Exploring the Source of Stars and Planets in a Plasma Physics Laboratory

Himawan Winarto

Physicist Himawan Winarto with figures from paper behind him. Credit: Collage by Elle Starkman/PPPL Office of Communications

A new method for verifying a widely held but unproven theoretical explanation of the formation of stars and planets has been proposed by researchers at the U.S. Department of Energy’s (DOE) Princeton Plasma Physics Laboratory (PPPL). The method grows from the simulation of the Princeton Magnetorotational Instability (MRI) Experiment, a unique laboratory device that aims to demonstrate the MRI process that is believed to have filled the cosmos with celestial bodies.

Cosmic dust

The novel device, designed to duplicate the process that causes swirling clouds of cosmic dust and plasma to collapse into stars and planets, consists of two fluid-filled concentric cylinders that rotate at different speeds. The device seeks to replicate the instabilities that are thought to cause the swirling clouds to gradually shed what is called their angular momentum and collapse into the growing bodies that they orbit. Such momentum keeps the Earth and other planets firmly within their orbits.

“In our simulations we can actually see the MRI develop in experiments,” said Himawan Winarto, a graduate student in the Princeton Program in Plasma Physics at PPPL and lead author of a paper in Physical Review E that reports the findings. “We also are proposing a new diagnostic system to measure MRI,” said Winarto, whose interest in the subject began as an intern in the University of Tokyo-Princeton University Partnership on Plasma Physics while an undergraduate at Princeton University.

The suggested system would measure the strength of the radial, or circular, magnetic field that the rotating inner cylinder generates in experiments. Since the strength of the field correlates strongly with expected turbulent instabilities, the measurements could help pinpoint the source of the turbulence.

“Our overall objective is to show the world that we’ve unambiguously seen the MRI effect in the lab,” said physicist Erik Gilson, one of Himawan’s mentors on the project and a coauthor of the paper. “What Himawan is proposing is a new way to look at our measurements to get at the essence of MRI.”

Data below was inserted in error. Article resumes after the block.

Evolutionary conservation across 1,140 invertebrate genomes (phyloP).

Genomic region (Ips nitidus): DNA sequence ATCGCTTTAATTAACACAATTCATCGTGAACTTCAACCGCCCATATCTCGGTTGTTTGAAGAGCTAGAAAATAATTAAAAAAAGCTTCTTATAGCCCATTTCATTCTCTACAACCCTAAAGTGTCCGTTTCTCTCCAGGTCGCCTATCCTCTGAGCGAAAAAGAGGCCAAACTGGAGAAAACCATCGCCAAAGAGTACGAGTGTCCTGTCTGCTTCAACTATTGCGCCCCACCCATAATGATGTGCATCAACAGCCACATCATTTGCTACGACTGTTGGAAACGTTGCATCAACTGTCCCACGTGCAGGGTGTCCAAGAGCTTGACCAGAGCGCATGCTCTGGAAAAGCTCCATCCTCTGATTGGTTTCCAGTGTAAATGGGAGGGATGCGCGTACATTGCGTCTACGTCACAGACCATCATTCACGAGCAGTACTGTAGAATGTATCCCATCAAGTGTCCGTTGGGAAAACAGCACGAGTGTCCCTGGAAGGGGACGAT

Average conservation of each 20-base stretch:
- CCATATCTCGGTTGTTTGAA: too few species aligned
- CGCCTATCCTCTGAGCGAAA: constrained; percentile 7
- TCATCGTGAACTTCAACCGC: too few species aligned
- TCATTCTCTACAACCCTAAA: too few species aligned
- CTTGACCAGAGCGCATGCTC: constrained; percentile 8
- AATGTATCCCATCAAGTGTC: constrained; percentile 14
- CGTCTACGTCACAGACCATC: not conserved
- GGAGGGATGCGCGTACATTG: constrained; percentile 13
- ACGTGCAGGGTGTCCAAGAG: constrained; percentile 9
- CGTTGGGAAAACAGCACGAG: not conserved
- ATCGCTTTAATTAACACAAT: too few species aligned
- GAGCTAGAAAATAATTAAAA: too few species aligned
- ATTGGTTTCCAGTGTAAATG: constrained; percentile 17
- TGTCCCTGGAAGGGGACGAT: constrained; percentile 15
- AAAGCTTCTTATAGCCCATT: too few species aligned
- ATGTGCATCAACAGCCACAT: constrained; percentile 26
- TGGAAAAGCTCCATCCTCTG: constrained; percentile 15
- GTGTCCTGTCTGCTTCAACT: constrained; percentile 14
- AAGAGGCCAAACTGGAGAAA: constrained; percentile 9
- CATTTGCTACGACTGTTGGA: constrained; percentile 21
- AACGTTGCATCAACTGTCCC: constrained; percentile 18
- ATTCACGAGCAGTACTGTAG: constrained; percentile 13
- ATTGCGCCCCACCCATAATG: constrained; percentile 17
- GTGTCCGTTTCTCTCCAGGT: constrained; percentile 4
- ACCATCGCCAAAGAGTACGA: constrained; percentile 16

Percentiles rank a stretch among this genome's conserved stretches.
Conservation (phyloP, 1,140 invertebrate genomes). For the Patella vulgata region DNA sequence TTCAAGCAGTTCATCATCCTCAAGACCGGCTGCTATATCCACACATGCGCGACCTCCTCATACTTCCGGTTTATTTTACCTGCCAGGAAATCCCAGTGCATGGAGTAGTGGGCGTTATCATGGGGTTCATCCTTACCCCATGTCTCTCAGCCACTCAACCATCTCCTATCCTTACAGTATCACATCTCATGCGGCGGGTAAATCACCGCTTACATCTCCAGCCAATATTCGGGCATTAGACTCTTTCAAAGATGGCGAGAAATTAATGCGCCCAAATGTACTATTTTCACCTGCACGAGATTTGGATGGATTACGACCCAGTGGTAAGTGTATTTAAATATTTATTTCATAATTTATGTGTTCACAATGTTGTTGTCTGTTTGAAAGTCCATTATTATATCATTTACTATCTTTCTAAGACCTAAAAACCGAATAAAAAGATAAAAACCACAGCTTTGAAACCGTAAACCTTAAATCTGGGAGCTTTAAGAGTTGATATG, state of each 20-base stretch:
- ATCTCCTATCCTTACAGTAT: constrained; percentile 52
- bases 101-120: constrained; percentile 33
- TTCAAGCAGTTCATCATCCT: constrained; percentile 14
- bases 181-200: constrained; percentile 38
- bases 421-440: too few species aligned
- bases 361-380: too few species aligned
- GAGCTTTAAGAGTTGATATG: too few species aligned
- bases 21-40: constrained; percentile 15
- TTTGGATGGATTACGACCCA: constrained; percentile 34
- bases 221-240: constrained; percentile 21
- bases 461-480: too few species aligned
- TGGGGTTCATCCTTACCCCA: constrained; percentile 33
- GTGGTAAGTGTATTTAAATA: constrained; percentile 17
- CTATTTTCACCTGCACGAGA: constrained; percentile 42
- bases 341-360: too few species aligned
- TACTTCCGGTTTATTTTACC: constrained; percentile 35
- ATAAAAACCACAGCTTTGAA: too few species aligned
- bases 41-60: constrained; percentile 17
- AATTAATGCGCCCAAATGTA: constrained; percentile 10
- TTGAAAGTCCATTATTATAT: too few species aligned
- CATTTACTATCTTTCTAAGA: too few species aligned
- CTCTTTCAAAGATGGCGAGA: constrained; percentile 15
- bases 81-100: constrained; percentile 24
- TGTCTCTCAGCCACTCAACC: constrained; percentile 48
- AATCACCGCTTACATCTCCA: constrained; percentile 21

Surprising results

The simulations have shown some surprising results. While MRI is normally observable only at a sufficiently high rate of cylinder rotation, the new findings indicate that instabilities can likely be seen well before the upper limit of the experimental rotation rate is reached. “That means speeds much closer to the rates we are running now,” Winarto said, “and projects to the rotational speed that we should aim for to see MRI.”

A key challenge to spotting the source of MRI is the existence of other effects that can act like MRI but are not in fact the process. Prominent among these deceptive effects are what are called Rayleigh instabilities that break up fluids into smaller packets, and Ekman circulation that alters the profile of fluid flow. The new simulations clearly indicate “that MRI, rather than Ekman circulation or Rayleigh instability, dominates the fluid behavior in the region where MRI is expected,” Winarto said.

The findings thus shed new light on the growth of stars and planets that populate the universe. “Simulations are very useful to point you in the right direction to help interpret some of the diagnostic results of experiments,” Gilson said. “What we see from these results is that the signals for MRI look like they should be able to be seen more easily in experiments than we had previously thought.”

Reference: “Parameter space mapping of the Princeton magnetorotational instability experiment” by Himawan W. Winarto, Hantao Ji, Jeremy Goodman, Fatima Ebrahimi, Erik P. Gilson and Yin Wang, 24 August 2020, Physical Review E.
DOI: 10.1103/PhysRevE.102.023113

Funding for this work comes from the U.S. Department of Energy Office of Science; NASA; and the Max- Planck-Princeton Center for Plasma Physics. Collaborators include PPPL physicists Fatima Ebrahimi and Yin Wang; Hantao Ji, a PPPL physicist and professor of astrophysical sciences at Princeton University; and Jeremy Goodman, professor of astrophysical sciences at Princeton University. Jean-Luc Guermond of Texas A&M University provided the SFEMaNS simulation code used extensively in the paper.

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